9. Isolate the applicable muscle
Do the exercise in such a way that it is not as easy as can be, but that it strain the targeted muscle as completely as possible. Like when you do a bench press, lower the weight slowly to the end of your chest as close to your throat as possible, turn the elbows as far out as possible, pause at the bottom to stretch the pectoral muscles through its full range of motion. Finish the movement at the top by pushing all the way up to fully contract the pectorals.

10. Breathing
However you choose to breath, exhale on the up or down movement; never hold your breath against force. This causes an increase in the blood pressure in the brain and poses a danger to health.

11. Do not lock
Keep constant tension on a muscle by avoiding the lock at the top of a lift. This "resting time" interrupts a set.

12. Peak Contraction and Range of Motion
Always squeeze at the point of fullest contraction, and move through the whole range of motion to the point of maximum stretch.

13. Rest
A muscle should rest for 72 hours after a strenuous training session.

14. Cross-train Legs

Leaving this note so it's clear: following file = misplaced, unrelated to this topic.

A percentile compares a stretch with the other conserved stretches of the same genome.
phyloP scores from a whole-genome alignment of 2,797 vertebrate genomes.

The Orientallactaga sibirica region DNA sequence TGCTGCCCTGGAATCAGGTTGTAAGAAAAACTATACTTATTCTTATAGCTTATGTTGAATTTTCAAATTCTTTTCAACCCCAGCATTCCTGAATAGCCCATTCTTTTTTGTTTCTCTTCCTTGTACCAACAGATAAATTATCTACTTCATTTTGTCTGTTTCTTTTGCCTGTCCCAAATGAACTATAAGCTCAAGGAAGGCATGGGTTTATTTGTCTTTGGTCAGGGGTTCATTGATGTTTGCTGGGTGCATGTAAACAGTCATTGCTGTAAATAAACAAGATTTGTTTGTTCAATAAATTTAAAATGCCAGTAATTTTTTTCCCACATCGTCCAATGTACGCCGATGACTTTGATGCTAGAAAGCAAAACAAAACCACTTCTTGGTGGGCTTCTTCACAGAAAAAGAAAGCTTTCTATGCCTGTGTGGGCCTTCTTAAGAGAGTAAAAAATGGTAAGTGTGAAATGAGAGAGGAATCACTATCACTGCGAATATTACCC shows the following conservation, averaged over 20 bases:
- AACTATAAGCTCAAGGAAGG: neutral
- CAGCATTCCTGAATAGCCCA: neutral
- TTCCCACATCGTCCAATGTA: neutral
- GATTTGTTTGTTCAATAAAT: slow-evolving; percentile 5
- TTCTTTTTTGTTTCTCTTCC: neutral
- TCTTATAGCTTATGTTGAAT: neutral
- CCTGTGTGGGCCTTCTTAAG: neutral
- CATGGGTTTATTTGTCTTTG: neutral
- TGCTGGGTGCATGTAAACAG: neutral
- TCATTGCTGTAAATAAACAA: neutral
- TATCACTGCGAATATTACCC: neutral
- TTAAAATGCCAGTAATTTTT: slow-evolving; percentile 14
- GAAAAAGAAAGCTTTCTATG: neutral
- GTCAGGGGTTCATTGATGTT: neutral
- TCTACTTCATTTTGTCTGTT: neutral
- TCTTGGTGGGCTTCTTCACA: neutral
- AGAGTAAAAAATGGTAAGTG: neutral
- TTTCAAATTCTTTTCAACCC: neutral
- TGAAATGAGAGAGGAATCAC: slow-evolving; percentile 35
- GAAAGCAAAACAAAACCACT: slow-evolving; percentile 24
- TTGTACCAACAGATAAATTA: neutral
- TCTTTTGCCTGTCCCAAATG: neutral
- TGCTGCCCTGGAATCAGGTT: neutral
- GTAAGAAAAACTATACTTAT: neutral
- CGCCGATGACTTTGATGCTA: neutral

All of the muscles on the upper body get the chance to cross-train with other muscles, like when you do chest, you also use triceps and front delts, and when you do shoulders, the chest and triceps work hard too. The legs however very seldom get the change to cross-train, which is the main reason why most men have under developed leg muscles compared to their upper bodies. Work in an extra set of heavy lunges on another day.

15. Positive Muscular Gain vs. Negative Skeletal Strain
Each person differs, many routines may suit one person, but not another, but don't decide a routine doesn't suit you just because it is working on your weak point. There is a healthy trade-off between positive strain on the muscular system, and negative strain on the skeletal system. Routines like Squat, Dead lift, and Stiff leg dead lift must only be done by advanced athletes involved in a sport where it forms a critical part, like Power lifting, Weight lifting, Strongman etc. Otherwise the negative skeletal strain outweighs the positive muscular gain.